Dr Leor Zmigrod is a Junior Research Fellow at the University of Cambridge. Her research combines methods from experimental psychology, cognitive science, and neuroscience to investigate the psychology of ideological adherence and group identity formation. In particular, she is interested in investigating cognitive characteristics that might act as vulnerability factors for radicalization and ideologically-motivated behaviour.
She completed her PhD at the Department of Psychology, University of Cambridge. Leor’s doctoral research, funded by a Gates Cambridge Scholarship, explored the psychological processes underpinning political, religious, and nationalistic beliefs.
Leor was recently listed on Forbes 30 Under 30 in the Science & Healthcare category, and awarded the ESCAN 2020 Young Investigator Award by the European Society for Cognitive and Affective Neuroscience. She was also awarded the Glushko Dissertation Prize in Cognitive Science by the Cognitive Science Society.
For the academic year 2020-2021, Leor will hold the Gretty Mirdal Junior Chair in ’Brain, Culture and Society’ at the Paris Institute for Advanced Study. She is also the Director of Studies for the Psychological and Behavioural Sciences Tripos at Churchill College, Cambridge.
Leor is a finalist for the 2020 Women of the Future Science Award and her research has been featured in The Guardian, TIME, New Scientist, Financial Times, LSE British Politics and Policy, The Times, amongst other international outlets.
Leor is an Editor for an upcoming Theme Issue in Philosophical Transactions of the Royal Society B: Biological Sciences, titled “The Political Brain: Neurocognitive and Computational Mechanisms Underlying Ideological Behaviour”. It will be published in 2021.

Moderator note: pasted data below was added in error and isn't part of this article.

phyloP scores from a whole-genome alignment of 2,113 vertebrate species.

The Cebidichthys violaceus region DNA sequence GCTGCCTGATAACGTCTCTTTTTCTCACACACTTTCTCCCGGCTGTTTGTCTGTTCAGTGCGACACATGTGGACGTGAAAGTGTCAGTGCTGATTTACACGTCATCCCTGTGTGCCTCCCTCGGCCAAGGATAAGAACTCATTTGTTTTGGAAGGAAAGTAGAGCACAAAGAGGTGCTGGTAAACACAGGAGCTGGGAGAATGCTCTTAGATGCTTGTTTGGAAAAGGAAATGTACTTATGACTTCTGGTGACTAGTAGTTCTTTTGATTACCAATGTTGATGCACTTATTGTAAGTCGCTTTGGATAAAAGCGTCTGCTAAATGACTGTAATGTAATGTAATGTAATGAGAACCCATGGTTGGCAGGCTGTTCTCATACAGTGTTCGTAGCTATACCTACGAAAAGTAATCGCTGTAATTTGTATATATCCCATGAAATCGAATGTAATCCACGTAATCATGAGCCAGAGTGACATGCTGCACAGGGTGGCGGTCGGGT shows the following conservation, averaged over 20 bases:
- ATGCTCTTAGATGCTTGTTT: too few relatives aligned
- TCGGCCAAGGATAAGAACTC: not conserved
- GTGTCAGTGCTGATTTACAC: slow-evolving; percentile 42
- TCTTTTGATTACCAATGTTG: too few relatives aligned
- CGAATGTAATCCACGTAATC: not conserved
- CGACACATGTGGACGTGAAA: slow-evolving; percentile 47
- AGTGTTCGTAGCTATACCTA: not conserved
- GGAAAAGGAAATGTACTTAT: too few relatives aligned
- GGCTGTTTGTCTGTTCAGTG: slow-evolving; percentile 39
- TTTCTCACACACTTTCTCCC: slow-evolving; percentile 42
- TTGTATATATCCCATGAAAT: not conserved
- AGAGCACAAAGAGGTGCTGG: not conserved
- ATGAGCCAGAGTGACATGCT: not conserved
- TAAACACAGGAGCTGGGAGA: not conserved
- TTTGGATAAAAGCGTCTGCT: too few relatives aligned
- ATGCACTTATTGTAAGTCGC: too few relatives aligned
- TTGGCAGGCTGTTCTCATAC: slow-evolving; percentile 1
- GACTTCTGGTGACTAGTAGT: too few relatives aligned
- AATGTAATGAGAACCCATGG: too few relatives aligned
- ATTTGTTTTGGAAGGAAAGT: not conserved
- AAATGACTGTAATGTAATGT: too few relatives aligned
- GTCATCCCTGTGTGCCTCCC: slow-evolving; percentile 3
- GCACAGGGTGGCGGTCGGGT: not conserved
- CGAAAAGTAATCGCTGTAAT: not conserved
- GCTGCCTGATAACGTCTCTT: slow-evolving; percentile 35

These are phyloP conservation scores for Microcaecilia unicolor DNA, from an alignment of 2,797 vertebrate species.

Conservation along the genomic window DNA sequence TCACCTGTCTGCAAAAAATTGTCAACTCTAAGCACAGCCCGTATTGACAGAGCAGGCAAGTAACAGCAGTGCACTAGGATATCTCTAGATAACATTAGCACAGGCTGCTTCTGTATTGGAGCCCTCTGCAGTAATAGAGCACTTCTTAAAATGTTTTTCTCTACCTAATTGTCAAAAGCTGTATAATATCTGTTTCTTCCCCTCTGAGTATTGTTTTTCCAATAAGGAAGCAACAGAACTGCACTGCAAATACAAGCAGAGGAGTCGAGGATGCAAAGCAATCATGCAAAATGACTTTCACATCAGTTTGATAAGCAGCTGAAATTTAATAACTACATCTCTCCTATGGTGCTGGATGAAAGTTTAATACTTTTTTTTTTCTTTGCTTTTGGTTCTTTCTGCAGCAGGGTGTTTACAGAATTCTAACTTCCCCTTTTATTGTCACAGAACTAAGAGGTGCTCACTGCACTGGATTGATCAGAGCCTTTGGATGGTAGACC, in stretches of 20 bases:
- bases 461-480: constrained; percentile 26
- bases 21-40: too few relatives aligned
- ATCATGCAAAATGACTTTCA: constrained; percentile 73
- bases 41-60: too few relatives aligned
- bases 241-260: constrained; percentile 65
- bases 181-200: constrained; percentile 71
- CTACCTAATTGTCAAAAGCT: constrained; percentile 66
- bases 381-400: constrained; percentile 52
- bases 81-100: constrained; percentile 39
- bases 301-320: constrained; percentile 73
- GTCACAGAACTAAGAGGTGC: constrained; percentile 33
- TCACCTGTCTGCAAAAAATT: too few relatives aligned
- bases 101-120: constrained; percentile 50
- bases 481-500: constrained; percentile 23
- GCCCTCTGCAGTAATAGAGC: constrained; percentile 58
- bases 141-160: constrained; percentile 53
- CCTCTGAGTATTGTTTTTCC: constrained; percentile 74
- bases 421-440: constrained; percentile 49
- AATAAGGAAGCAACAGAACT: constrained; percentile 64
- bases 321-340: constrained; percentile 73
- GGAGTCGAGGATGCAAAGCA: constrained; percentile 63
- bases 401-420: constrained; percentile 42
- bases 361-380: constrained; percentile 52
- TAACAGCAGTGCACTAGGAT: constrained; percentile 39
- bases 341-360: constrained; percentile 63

She holds a B.A. in Psychological and Behavioural Sciences from the University of Cambridge, and has published work on the neuroscience of agency, creativity, and hallucinations. Leor has also conducted research at Stanford University, Harvard University, and University College London.
Leor is passionate about encouraging young people to pursue STEM and recently founded the Cambridge Cognitive Science Research Assistantship Scheme to offer research experience and mentoring to young people (aged 16-21) interested in a scientific approach to the human mind. Between March and August 2020, she has mentored over 45 students. The scheme particularly values critical thinking, accessibility, and a passion for learning. No one is too young to fall in love with the scientific research process.
She enjoys public engagement and has presented at TEDx and BBC Radio. You can contact her about consulting work and public engagement via email (lz343 at cam dot ac dot uk).
1. Zmigrod, L. (under review). A Psychology of Ideology: Unpacking the Psychological Structure of Ideological Thinking. See preprint here.
2. Zmigrod, L. (under review). A Neurocognitive Model of Ideological Thinking. See preprint here.
3. Zmigrod, L. & Goldenberg, A. (under review). Cognition and Emotion in Extreme Political Action. See preprint here.
4. Zmigrod, L., Eisenberg, I. W., Bissett, P., Robbins, T. W., & Poldrack, R.A. (under review). A Data-Driven Analysis of the Cognitive and Perceptual Attributes of Ideological Attitudes. See preprint here.
5. Zmigrod, L., Ebert, T., Götz, F.M., & Rentfrow, P.J. (under review). The Psychological and Socio-political Consequences of Infectious Diseases. See preprint here.